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07.07.2005 General News

Mass Freeloading At Diamond Board

Chronicle

...Chairman, members binge at state -owned enterprise ...Full subscription to DSTV, household allowance, etc Chronicle's investigations into activities of the Board of the distressed Ghana Consolidated Diamonds (GCD) Limited, have unearthed startling revelations of how some individuals on the board were enjoying 'strange' benefits at the expense of the dying company.

Notwithstanding the lack of success in efforts by government to secure a reputable investor for the once highly-prized GCD that had been on the divestiture list for over ten years now, the paper's investigations have revealed that some members of the Board, under the chairmanship of Mr. Joseph Godson Amamoo, were enjoying 'strange' benefits such as subscription to Digital Satellite Television (DSTV), household allowances, car maintenance allowances, and entertainment allowances among others.

Investigations reveal further that an amount of ¢2,484,581.60 was paid from the company's Barclays Bank account, with cheque number 239790 as subscription for DSTV for August and power purchase for July and August 2004 to the company's Board Chairman, Mr. Amamoo.

Also, an amount of ¢1,077,800.00 was paid from the same account for materials, labour, electrical works etc. at his plush Birim Lodge mansion, located at the Airport residential area.

As earlier reported by the paper, bills incurred at the residence were footed by the distressed company, which is gasping for breath. The investigations further dug out the fact that an amount of ¢5,245,628.60 was paid from the same bank account for power purchase for September, October, November and December 2004, alongside the provision of services for his DSTV bill for September and November 2004.

These payments were made by vouchers approved by the company's Chief Accountant and the Managing Director and totalled ¢8,808,010.20.

Again, by a cheque dated 21st January 2005, an amount of ¢650,000.00 was paid to the chairman, as January 2005 household allowance.

Investigations further revealed that on the same 21st January 2005, cheque number 239781 was issued for the payment of an amount of ¢1,200,000.00 “in full settlement of (Chairman's) car maintenance allowance” for the last quarter of 2004, which, like the other allowances, was not subjected to any taxation.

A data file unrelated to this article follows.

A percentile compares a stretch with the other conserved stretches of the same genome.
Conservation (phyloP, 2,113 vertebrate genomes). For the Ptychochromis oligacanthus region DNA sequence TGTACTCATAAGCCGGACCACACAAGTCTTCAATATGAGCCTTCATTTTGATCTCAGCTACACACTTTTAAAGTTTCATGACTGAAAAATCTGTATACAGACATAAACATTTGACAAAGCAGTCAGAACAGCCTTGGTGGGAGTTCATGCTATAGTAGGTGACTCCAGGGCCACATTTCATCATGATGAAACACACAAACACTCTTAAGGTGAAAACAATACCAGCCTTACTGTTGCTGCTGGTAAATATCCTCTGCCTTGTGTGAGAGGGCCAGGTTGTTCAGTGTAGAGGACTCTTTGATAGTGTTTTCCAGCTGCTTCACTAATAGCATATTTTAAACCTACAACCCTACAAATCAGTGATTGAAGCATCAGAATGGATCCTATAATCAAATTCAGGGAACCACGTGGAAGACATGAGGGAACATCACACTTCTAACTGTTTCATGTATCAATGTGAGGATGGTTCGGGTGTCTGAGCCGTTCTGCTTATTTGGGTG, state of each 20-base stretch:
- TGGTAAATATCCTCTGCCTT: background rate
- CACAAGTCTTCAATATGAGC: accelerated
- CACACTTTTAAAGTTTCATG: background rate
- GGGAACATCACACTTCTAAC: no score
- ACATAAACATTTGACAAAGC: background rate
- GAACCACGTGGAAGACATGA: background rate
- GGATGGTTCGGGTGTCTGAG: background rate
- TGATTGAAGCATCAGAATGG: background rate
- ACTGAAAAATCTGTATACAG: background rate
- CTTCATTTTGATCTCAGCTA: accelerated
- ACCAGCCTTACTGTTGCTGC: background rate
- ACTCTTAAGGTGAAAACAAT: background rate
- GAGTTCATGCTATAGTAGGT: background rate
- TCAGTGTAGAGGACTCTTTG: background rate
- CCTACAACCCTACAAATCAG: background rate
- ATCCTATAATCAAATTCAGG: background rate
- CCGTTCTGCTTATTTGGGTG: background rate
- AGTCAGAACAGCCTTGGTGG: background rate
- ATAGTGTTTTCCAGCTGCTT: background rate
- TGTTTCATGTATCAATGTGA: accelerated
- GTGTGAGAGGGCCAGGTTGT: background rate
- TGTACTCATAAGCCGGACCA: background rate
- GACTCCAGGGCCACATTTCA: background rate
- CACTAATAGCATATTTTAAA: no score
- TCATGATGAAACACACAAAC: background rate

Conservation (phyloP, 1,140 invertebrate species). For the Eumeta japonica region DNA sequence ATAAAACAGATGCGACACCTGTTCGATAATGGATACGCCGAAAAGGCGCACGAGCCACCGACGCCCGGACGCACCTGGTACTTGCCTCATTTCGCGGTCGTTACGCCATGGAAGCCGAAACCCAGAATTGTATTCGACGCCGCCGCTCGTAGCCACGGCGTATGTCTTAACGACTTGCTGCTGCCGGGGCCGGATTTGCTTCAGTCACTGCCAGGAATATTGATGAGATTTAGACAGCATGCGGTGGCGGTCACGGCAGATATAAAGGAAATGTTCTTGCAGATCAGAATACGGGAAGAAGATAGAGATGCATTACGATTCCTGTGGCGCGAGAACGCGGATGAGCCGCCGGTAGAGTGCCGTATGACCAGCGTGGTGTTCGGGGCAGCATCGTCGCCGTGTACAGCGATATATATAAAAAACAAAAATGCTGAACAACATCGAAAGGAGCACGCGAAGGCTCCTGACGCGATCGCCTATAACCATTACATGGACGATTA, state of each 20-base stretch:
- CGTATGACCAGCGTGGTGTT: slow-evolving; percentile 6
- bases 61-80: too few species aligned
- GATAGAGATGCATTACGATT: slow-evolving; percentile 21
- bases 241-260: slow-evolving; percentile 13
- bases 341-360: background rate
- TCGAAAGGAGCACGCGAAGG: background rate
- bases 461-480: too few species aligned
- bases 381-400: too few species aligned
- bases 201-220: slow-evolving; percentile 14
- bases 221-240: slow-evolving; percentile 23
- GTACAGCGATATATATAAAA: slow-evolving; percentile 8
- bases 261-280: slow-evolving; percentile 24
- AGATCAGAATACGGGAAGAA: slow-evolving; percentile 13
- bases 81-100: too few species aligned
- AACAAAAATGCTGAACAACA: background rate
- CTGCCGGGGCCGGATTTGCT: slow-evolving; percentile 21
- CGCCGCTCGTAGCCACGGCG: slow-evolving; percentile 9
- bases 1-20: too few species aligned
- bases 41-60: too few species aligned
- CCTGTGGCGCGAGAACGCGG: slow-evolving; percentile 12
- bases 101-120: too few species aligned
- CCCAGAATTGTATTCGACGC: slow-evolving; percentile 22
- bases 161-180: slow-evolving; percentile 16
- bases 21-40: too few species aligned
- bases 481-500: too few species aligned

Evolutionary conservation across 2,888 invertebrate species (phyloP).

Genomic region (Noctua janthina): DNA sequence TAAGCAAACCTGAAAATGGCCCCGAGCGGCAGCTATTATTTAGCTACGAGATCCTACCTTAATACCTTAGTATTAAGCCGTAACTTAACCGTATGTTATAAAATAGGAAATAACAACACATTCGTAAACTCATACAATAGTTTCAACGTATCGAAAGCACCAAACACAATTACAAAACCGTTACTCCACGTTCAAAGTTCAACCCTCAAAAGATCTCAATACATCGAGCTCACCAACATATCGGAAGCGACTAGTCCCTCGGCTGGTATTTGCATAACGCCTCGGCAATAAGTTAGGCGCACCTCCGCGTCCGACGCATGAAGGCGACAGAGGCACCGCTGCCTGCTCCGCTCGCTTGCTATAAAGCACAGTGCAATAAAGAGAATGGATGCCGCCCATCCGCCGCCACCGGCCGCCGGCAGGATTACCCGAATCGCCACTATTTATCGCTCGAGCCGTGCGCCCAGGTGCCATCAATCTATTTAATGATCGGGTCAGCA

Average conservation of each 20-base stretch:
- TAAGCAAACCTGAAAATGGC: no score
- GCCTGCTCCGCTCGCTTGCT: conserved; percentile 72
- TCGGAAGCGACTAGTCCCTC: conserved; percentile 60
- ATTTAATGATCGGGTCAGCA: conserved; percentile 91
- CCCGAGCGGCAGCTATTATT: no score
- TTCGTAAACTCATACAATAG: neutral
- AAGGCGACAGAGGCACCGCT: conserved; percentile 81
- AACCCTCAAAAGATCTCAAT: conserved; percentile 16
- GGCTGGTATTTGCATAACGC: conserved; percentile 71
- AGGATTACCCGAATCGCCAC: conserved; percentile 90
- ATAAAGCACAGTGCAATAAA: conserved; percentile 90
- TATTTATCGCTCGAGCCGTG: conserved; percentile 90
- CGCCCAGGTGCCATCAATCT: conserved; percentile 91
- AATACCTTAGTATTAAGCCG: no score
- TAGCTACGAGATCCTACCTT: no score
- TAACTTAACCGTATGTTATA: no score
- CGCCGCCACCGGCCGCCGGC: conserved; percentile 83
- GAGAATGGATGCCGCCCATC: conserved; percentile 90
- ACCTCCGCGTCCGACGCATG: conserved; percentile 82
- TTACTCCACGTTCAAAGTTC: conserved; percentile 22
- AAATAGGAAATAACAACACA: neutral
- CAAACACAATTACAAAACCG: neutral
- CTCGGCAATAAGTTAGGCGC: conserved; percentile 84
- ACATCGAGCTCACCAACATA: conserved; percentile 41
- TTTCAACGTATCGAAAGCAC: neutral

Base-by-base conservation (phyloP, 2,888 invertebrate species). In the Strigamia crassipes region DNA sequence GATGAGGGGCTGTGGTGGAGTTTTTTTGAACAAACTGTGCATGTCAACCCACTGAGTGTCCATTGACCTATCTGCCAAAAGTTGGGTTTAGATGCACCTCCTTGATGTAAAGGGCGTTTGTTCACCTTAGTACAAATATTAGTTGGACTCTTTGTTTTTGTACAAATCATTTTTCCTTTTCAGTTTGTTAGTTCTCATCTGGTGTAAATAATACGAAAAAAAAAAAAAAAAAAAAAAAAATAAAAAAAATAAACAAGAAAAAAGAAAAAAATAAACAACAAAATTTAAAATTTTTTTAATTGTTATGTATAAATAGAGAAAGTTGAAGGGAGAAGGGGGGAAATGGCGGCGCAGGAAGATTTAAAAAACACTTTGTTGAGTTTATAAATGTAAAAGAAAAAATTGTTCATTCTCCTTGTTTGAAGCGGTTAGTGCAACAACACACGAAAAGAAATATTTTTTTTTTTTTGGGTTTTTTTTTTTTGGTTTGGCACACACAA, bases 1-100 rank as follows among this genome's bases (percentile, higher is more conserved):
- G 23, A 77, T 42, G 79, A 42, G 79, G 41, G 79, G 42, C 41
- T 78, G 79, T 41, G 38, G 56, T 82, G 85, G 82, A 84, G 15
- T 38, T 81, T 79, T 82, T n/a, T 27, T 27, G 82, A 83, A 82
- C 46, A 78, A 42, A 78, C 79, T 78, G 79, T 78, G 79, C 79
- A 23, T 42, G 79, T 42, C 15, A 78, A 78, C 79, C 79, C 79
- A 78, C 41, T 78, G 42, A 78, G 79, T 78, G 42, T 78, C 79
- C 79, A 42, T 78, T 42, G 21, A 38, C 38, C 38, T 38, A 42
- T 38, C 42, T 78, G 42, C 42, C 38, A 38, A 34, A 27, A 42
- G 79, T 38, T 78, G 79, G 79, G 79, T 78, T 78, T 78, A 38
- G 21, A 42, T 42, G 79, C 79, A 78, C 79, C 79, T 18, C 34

Strangely enough, as evident of milking the once national asset dry, information gathered by the paper indicated that all Board members of GCD enjoyed a substantial amount of entertainment allowance, at the expense of the troubled company, while workers whined for an upward adjustment in their salaries, which were paid close to the middle of each month succeeding the month in which they should have been paid.

The Chronicle has cited one of such payment vouchers issued to a board member who also doubles as a Member of Parliament for the Kade Constituency, Hon Ofosu Asamoah.

In the said voucher dated 21st January 2005, it was noted that a cheque was issued for the payment of an amount of ¢300,000.00 being payment for his January 2005 allowance, also without withholding any form of taxation.

Further, another board member, Nana Obiri Boahen, was on 21st January 2005 issued with cheque number 239785 for an amount of ¢500,000.00 as his share of January 2005 household allowance. Again, like his other colleagues, it was not taxed.

Meanwhile, Chronicle sources have hinted that the company had applied for a loan facility of US$5,000,000.00 from an Indian company called Messrs Balaji, which bought the company's products.

This was to enable the company speed up operations and probably settle its indebtedness to workers, it was claimed.

Information had it that GCD had already accessed $500,000.00 of the said amount, leaving $4,500,000.00, which would be released immediately government gave an official approval.

Indications were that, proposals on the said loan contraction had been submitted to the sector minister, seeking his approval.

Sources further disclosed that as part of conditions for the loan being sought, government would have to hold back any intent of divesting the company.

All efforts to reach the chairman to react to the issues were unsuccessful, as his wife told this reporter that the husband had said he would not like to speak with any journalist, especially with The Chronicle, saying “you people want to continue your lie; he won't speak on any issue,” then without any form of provocation, had banged the phone.

But that was not before she had assumed a Personal Assistant role, demanding to know the specific questions meant for the chairman.

As reported in our earlier story, the Senior Staff Association had, in the past, sent a memo to the Office of the President, calling for attention to their plight and also halt the extravagance of the chairman, but it had yielded no results.

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